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title: 'The Day book. (Chicago, Ill.) 1911-1917, September 28, 1912, Image 21',
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Image provided by: University of Illinois at Urbana-Champaign Library, Urbana, IL
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scene caught fhe imagination of
all and the spectators rose and
shouted and the Queen of Beau
ty smiled and a moment later
Burnett was cantering down qn
his side of the barrier against a
knight whose helmet was encir
cled with ducal strawberry leaves.
'And two moments later the duke
was galloping past clutching his
horse s mane, his shivered lance
on the grdund, while -Burnett
found himself the victor.
Again a knight rode out at him
and the sullen gray thundered
past; and this time the knight
was clanging upon the sanded
ground, like an overturned tur
tle, whije Burnett rode past and
saluted Miss Emmeline and saw
her smile On him. Again again ?
he felt sure of himself, knew that
he could not be overthrown. And
it was remarkably like riding on
the greased rail at Coney, but not
so hard. -
Now the champion was billed'"
to meet him the Duke of Clydes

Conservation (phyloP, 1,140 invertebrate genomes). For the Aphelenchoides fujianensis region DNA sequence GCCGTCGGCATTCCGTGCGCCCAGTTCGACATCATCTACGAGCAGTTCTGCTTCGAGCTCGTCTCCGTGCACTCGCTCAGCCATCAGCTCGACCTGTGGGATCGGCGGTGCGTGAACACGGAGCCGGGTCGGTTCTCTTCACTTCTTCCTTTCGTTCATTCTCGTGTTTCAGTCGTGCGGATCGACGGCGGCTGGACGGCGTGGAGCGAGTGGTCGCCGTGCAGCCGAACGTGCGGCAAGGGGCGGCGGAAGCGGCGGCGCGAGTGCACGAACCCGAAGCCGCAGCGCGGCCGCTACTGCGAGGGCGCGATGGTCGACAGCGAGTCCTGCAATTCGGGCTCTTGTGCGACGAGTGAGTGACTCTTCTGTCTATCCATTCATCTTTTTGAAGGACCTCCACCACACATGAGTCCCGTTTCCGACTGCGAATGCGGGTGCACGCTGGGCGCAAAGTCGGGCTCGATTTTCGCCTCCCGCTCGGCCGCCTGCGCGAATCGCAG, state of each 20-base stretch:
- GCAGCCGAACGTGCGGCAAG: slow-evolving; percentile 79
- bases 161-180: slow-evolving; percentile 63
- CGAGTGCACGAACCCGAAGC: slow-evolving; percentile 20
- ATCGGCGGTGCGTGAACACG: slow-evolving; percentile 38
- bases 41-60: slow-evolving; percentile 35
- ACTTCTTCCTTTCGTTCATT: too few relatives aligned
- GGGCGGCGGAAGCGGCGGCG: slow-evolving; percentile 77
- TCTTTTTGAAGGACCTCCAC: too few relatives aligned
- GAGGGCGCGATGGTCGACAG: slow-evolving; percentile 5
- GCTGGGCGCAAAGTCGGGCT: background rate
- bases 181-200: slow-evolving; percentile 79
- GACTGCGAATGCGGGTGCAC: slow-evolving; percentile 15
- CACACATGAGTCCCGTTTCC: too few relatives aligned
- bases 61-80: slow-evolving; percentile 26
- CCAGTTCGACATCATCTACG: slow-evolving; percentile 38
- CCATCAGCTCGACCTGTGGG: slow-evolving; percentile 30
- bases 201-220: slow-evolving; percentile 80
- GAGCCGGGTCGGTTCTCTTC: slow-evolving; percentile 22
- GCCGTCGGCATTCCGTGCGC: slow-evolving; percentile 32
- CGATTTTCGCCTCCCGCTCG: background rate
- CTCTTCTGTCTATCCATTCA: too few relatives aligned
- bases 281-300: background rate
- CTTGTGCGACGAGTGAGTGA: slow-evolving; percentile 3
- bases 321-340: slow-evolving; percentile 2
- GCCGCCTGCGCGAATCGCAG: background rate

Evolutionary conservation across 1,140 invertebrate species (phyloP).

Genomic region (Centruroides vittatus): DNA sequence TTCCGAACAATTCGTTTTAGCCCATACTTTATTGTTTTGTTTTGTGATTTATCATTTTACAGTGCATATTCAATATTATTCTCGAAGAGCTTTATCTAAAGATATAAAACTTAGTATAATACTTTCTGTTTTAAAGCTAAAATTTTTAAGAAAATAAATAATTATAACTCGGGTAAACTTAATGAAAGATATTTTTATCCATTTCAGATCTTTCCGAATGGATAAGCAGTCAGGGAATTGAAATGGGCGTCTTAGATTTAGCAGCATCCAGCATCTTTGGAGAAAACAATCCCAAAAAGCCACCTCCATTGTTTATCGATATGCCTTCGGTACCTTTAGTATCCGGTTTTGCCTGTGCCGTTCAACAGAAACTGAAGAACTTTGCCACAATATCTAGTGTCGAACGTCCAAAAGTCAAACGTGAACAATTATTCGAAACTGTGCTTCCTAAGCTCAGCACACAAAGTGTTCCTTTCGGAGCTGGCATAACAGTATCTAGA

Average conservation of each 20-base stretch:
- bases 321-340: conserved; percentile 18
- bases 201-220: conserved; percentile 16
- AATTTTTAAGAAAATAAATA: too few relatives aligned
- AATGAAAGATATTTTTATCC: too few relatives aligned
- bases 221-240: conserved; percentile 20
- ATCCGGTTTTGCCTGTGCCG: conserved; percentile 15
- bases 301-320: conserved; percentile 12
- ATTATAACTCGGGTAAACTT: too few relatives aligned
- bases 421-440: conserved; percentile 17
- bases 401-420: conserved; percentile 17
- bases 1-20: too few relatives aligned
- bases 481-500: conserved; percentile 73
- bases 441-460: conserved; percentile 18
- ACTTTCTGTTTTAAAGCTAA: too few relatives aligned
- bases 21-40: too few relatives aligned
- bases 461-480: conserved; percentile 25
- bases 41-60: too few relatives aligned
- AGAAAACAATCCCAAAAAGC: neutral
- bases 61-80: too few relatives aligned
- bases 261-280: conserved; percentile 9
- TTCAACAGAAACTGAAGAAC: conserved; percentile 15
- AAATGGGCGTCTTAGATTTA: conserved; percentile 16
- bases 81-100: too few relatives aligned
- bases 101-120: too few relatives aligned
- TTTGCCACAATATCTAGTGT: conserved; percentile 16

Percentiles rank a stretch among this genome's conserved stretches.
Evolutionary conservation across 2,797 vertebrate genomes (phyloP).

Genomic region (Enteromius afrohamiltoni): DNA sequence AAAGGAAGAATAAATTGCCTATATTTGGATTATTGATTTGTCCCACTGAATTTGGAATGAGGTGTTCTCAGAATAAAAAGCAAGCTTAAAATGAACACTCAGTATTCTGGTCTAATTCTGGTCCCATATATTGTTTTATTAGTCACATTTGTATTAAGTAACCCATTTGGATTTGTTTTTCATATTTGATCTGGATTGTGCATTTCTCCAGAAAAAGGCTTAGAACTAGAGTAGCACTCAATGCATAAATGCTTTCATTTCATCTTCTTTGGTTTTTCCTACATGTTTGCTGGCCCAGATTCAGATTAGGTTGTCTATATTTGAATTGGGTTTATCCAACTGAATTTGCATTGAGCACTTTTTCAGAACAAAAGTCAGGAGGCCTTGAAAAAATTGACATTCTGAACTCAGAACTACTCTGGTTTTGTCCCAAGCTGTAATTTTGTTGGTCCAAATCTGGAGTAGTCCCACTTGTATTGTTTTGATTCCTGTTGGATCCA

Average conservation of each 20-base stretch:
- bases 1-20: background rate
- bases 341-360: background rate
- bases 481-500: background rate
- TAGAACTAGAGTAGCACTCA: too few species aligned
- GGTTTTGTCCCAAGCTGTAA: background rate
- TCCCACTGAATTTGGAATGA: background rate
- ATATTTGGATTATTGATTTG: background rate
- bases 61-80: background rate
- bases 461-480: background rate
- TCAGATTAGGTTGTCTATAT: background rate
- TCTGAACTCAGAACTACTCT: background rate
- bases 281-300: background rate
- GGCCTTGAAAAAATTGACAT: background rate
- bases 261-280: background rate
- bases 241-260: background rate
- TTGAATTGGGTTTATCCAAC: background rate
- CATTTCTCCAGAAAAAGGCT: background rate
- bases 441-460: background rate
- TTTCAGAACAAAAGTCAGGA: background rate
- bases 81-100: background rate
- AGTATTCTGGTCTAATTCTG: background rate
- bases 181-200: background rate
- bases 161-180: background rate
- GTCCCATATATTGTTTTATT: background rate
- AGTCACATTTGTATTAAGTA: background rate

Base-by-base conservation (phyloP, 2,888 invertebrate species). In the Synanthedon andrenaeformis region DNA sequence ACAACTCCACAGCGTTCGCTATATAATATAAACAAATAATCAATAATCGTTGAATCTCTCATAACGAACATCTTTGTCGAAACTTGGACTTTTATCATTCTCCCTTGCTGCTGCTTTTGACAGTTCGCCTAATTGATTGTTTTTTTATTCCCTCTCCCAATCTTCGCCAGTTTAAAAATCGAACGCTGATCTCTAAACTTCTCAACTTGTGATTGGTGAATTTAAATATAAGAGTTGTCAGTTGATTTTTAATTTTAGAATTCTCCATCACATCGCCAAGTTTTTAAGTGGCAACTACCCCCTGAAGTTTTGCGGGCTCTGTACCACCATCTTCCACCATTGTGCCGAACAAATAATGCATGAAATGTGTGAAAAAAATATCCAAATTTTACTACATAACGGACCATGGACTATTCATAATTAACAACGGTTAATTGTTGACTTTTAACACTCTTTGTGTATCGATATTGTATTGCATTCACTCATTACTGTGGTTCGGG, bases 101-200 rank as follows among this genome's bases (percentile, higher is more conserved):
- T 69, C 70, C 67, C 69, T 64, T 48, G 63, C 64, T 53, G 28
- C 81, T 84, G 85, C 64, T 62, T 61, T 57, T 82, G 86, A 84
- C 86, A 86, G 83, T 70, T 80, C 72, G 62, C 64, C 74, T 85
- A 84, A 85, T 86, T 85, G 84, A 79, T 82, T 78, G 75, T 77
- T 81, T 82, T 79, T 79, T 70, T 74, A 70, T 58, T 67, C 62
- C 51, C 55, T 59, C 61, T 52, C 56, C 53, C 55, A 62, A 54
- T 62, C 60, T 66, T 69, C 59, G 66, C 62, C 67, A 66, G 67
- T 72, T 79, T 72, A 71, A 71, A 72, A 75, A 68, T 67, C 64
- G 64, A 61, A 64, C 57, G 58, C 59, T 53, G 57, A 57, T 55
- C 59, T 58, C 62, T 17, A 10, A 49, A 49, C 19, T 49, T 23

dale, a wiry, athletic man mount
ed on a magnificent Norman. He
was a splendid figure as he rode
down the lists, and the excite
ment reached its zenith. They
stood up, women and men, and
shouted and clapped their hands.
Burnett thrust, but struck only
air, and. reeling in his saddle, he
galloped by. At thej:nd of the
lists the combatants Turned and
drew together again. The lances
smote true. "Each shivered into
a 'dozen fragments. Burnett
caught at the bridle and saved
himself by the gray's hard-bftted
mouth. But when he turned
amid the tumultuous acclamation,
of all, he saw the duke limpings
out of the sawdust.
"The Master-at-arms was heard"
above the tumult.
"Uriroll your standard, Sir
Knight, that the Queen of Beau-
ty may acclaim your victor and'
crown you with the wreath," he
tried.-' And Burnett, looking- uo.t
saw Emmeline Wre'a eyes fixed
pn his. and her parted lips, her
face, wherein intense emotion
strove with dignity.'N And he
knew that if he unrolled his stand-
Lard he must never .see her-again.
JdLis scneme nad tailed, but from
that failure something of more
worth than success was to spring.
He bent his head, raised his
right hand in salutationand'
holding the precious . standard
tightly rolled in his stirrup bucket
he galloped off the field. Behind
him he heard shouts. Men came
rushing toward him, pulled at his
bridle, but he shook them off.
Through a nightmare of yejls
and cries he made .his slow way
till he reached the gates, passed
through, threaded the .mazes of
the Earl's Court road, and at last
entered the open gates of the fac
tory, which he succeeded in clos
ing fast Just as, the foremost of
his pursuers came up.
"Gee, that was a close shave!"
he muttered breathlessly, as he
pulled off his helmet and gasped
at the fresh air. Then from his
stirrup bucket he took the stand
ard and unrolled it. He lit a. ,
match and as the flames ate their
way through the silken tissues hfo